Charles Van Engen. A “Fuller” Vision of God’s Mission and Theological Education in the New Context of Global Christianity.Pasadena, CA: 2016, Fuller School of World Mission, retrieved from https://www.missionfrontiers.org/issue/article/a-fuller-vision-of-gods-mission-and-theological-education#_edn4
 Geriatrophy is a term coined by Kent Hunter to describe churches “wasting away because of old age” in Bob Whitesel and Kent R. Hunter, A House Divided: Bridging the Generation Gaps in Your Church (Nashville: Abingdon Press, 2000), 33.
 Alan McMahan, “Stewarding Legacies in Mission, The Legacy of Donald McGavran: A Forum,” edited by IJFM Editorial Staff, International Journal of Frontier Missiology, 31:2 Summer 2014.61.
 For an interesting historical perspective, reread this evaluation of The Church Growth Movement through the eyes of McGavran’s foresight and Wagner’s practicality: Gary L. McIntosh and Paul Engle (eds.), Evaluating the Church Growth Movement: Five Views (Grand Rapids, MI: Zondervan, 2004).
 Devon McGinnis, “40 Customer Service Statistics to Move Your Business Forward,” SalesForce 360, retrieved from https://www.salesforce.com/blog/customer-service-stats/
 Note the critical role small groups play in the Methodist movement’s effectiveness in George G. Hunter III’s classic To Spread the Power: Church Growth in the Wesleyan Movement (Nashville: Abingdon Press, 1987) as well as his The Recovery of a Contagious Methodist Movement (Adaptive Leadership) (Nashville: Abingdon Press, 2012).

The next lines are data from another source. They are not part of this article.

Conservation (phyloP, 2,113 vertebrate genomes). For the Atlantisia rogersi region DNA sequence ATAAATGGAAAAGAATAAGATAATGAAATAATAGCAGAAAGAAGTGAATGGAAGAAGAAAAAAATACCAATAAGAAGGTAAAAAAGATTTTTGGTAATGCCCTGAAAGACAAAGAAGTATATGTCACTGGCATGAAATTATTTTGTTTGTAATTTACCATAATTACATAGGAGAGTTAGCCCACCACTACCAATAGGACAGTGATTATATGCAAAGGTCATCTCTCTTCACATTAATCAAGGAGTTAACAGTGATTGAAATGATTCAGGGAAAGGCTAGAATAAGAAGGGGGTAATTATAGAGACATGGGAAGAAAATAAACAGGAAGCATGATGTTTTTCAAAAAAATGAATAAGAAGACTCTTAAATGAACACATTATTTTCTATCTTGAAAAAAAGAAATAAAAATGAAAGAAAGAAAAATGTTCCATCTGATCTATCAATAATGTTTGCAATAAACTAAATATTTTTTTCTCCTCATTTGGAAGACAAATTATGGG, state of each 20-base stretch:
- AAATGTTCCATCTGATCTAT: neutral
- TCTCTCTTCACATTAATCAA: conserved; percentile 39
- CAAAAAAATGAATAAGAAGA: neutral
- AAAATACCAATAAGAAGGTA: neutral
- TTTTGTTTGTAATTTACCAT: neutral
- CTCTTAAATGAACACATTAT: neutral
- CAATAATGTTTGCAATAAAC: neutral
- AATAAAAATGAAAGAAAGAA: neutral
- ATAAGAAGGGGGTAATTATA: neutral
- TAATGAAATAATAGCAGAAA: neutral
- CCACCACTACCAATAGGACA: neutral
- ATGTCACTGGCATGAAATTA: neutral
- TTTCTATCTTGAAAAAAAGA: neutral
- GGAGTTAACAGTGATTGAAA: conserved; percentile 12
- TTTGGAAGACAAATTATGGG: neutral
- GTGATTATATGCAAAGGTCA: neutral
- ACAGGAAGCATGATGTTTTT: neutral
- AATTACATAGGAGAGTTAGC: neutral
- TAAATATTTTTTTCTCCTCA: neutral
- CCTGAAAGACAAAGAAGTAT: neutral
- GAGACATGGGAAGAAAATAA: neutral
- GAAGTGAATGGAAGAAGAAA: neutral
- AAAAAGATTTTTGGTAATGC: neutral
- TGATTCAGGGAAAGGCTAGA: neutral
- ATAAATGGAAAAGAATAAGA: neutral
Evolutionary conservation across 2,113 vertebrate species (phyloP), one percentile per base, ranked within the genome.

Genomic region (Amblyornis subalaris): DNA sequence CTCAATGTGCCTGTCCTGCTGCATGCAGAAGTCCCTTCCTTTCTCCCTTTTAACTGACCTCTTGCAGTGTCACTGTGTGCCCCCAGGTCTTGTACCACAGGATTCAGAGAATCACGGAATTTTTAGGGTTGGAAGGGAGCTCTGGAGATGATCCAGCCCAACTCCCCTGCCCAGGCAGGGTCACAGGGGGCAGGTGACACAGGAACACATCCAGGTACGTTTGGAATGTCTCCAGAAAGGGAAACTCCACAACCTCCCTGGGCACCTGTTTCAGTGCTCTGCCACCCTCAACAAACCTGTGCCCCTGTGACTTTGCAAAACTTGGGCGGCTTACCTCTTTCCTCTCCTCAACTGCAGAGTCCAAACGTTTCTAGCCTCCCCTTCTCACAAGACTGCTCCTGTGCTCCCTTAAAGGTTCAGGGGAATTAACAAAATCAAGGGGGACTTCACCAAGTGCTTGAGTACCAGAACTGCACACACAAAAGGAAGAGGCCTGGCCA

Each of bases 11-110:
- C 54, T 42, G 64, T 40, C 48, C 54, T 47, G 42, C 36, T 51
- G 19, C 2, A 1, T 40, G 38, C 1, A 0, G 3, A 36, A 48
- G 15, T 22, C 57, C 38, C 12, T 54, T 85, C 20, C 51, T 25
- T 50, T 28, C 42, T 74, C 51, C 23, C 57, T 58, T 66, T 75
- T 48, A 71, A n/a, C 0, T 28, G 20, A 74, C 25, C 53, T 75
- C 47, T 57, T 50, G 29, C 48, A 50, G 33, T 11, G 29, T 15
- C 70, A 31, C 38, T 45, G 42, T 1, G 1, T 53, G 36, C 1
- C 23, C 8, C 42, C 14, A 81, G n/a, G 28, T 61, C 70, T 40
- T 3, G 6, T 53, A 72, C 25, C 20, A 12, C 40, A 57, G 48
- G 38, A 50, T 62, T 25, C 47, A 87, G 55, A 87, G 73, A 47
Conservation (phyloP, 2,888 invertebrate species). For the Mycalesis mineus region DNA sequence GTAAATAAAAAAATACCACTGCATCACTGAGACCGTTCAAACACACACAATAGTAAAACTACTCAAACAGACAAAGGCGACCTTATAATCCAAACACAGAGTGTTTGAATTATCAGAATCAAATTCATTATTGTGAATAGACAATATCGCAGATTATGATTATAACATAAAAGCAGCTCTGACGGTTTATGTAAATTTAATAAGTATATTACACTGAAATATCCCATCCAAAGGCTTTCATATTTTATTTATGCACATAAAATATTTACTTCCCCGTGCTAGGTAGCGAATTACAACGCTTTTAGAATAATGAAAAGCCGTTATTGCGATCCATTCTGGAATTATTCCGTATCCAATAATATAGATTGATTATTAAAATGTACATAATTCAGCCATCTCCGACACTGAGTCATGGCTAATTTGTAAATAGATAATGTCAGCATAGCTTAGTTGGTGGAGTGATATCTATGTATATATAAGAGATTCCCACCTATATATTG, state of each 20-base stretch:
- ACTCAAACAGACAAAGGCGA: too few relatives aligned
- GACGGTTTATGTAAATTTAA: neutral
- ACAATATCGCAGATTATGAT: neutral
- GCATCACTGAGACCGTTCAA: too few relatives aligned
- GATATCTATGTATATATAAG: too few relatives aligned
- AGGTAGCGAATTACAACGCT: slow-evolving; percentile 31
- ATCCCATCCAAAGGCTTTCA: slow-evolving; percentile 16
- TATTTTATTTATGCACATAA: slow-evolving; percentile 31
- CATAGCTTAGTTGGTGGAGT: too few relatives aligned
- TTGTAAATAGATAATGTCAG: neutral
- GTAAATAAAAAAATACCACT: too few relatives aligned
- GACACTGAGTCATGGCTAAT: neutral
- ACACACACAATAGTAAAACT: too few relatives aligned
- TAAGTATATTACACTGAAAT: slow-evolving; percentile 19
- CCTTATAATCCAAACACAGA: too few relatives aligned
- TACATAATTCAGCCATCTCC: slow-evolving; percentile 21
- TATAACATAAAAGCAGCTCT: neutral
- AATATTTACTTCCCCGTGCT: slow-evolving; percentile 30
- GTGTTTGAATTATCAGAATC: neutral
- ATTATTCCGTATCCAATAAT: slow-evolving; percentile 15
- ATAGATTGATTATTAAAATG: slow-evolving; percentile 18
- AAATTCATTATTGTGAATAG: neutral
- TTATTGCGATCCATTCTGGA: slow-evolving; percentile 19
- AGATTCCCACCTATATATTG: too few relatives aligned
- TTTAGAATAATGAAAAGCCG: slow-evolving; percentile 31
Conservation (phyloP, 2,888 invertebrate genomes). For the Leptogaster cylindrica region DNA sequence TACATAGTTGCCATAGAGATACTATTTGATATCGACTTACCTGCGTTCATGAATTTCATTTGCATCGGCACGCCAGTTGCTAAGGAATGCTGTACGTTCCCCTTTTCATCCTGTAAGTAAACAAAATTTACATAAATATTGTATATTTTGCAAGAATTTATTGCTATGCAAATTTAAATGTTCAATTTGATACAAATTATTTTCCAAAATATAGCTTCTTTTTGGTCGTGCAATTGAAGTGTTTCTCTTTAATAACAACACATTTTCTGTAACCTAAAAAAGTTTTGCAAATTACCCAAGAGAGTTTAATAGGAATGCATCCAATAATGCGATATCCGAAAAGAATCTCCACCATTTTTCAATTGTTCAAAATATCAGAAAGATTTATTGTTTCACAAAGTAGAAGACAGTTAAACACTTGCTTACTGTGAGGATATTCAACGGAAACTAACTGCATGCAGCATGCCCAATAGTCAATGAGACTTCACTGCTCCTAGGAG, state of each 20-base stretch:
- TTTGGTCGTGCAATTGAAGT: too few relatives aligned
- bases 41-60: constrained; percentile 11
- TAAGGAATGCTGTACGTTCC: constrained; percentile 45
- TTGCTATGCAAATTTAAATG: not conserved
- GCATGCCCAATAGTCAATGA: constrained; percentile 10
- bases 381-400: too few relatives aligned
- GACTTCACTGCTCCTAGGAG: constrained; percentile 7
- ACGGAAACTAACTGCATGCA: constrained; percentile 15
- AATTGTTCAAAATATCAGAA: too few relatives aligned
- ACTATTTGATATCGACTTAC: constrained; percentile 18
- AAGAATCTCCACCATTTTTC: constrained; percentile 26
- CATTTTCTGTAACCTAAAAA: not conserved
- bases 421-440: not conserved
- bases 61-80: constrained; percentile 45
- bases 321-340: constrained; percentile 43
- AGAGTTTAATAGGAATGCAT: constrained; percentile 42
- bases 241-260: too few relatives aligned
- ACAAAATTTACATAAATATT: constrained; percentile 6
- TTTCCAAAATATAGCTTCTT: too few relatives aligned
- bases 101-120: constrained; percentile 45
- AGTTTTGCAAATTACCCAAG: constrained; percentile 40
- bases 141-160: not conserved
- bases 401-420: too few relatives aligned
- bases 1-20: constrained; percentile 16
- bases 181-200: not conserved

Larry Osborne, Sticky Church, (Grand Rapids, MI: Zondervan, 2008).
 Other examples of McGavran’s foresight, beyond the length of this article but suitable for further research, are the role of foresight in funding, the role of foresight in theology (e.g. harvest theology vs. theology) and the role foresight in ministry training. Regarding the latter, McGavran’s foresight appears to have spurred him on to found schools to train future leaders while he was in an advanced age. He was 64 years of age when he founded the Institute of Church Growth at Northwest Christian College and 68 years old when he founded the School of World Mission at Fuller Theological Seminary.
 Richard Slaughter, The Foresight Principle. (Westport: Praeger, 1995).
 Jan Lee Martin, “A Summary by Jan Lee Martin Approved by R. A. Slaughter of The Foresight Principle (Melbourne: The Futures Foundation, 2001), retrieved from https://foresightinternational.com.au/wp-content/uploads/2015/06/FP_Summary_JLM_2001.pdf
 Sketch provided by Peter D. van Duinen, Major, The Salvation Army, personal correspondence, February 15, 2023.
 Roby Bridgeo, The Salvation Army, personal conversation with the author, April 2010.
 Richard Slaughter, The Foresight Principle (Westport: Praeger, 1995).
 “Foresight: The Most Important Skill in the 21st Century, The Futures School, April 13, 2021, retrieved fromhttps://thefuturesschool.com/2021/07/foresight-the-most-important-leadership-skill-of-the-21st-century/
 Jim Dator, “Foreword” to Richard Slaughter, ed., The Knowledge Base of Future Studies, (3 Vols.) (Hawthorn, Australia: DDM Media Group, Springer, 1996) retrieved from https://link.springer.com/chapter/10.1007/978-3-030-17387-6_1
You must be logged in to post a comment.